Accuracy in Media

In a recent article written by NBC News’ Dennis Romero, headlined, “Mass shootings: Experts say violence is contagious, and 24/7 news cycle doesn’t help,” the network avoided making conclusions on what contributes to mass shootings. Instead, the article quoted experts, which made the case that the 24/7 cable news cycle is detrimental in deterring mass shootings.

Research has found that mass shootings “can be contagious” because of the intense media coverage of these tragedies, the NBC report found.

“[S]some experts are calling for an end to blanket media coverage of mass shootings, saying it can provide potential shooters with a chance of fame, scorecards with which to compare one another and even blueprints for carrying out attacks.”

Psychologist and criminology professor Jillian Peterson told NBC News, “We see some forms of violence peak when society becomes fascinated… We know that mass shootings are socially contagious and tend to occur in clusters.”

Peterson, who at Hamline University in St. Paul, Minn., has studied every mass shooting in the U.S. since 1966. He added that the media should “not [be] making manifestos public, not running images 24/7, focusing on the victims rather than the perpetrator, telling deeper stories about the impact and aftermath of these tragedies.”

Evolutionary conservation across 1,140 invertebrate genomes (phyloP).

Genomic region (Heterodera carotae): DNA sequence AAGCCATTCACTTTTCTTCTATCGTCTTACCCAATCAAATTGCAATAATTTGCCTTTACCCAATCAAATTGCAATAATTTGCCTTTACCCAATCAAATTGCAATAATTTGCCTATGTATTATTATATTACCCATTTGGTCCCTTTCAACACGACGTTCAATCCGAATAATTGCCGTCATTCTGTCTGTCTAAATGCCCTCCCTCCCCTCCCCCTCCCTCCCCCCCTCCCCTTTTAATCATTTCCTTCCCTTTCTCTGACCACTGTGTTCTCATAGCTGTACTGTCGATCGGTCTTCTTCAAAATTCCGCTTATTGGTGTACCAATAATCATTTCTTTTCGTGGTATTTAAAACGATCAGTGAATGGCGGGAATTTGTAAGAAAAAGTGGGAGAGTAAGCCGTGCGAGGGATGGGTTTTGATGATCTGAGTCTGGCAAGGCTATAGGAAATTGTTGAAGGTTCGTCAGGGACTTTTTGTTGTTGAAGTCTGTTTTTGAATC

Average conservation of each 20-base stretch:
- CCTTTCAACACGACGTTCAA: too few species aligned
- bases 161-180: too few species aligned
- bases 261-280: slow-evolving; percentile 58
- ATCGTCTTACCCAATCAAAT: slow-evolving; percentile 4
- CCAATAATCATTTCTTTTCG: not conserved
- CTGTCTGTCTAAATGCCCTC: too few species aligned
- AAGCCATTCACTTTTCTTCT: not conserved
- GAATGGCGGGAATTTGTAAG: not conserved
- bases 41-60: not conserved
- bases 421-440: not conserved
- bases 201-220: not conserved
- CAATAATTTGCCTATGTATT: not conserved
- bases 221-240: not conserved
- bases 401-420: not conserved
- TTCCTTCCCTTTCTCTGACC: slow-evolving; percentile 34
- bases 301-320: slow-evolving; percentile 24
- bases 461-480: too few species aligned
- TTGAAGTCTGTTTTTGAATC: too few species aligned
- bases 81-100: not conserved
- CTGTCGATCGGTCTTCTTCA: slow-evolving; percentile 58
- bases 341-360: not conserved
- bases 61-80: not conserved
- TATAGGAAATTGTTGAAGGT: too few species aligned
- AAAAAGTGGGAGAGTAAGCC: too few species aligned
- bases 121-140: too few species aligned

Peterson works with co-researcher James Densley for the Violence Project, which NBC News described as “a nonpartisan think tank dedicated to reducing violence.” Their research found that mass shooters have multiple things in common with each other, but one of the major things in common is that “they had studied past killers.”

NBC cited a study conducted by the German research organization known as IZA, or the Institute of Labor Economics, which said, “Our findings consistently suggest that media coverage systematically causes future mass shootings.”

University of Alabama criminology professor Adam Lankford agreed with Peterson, Densley, and the IZA’s conclusions in the article. He told NBC that “the news media contributes to mass shootings by offering suspects fame, perversely rewarding higher casualty counts with splashier coverage and inadvertently inspiring copycats.”

Lankford suggested that journalists should not publish names of suspects or their photos.

“I don’t think anyone’s ever looked at a photo of a mass shooter and said, ‘Because I see their face, I can prevent the next mass shooting with higher likelihood.”

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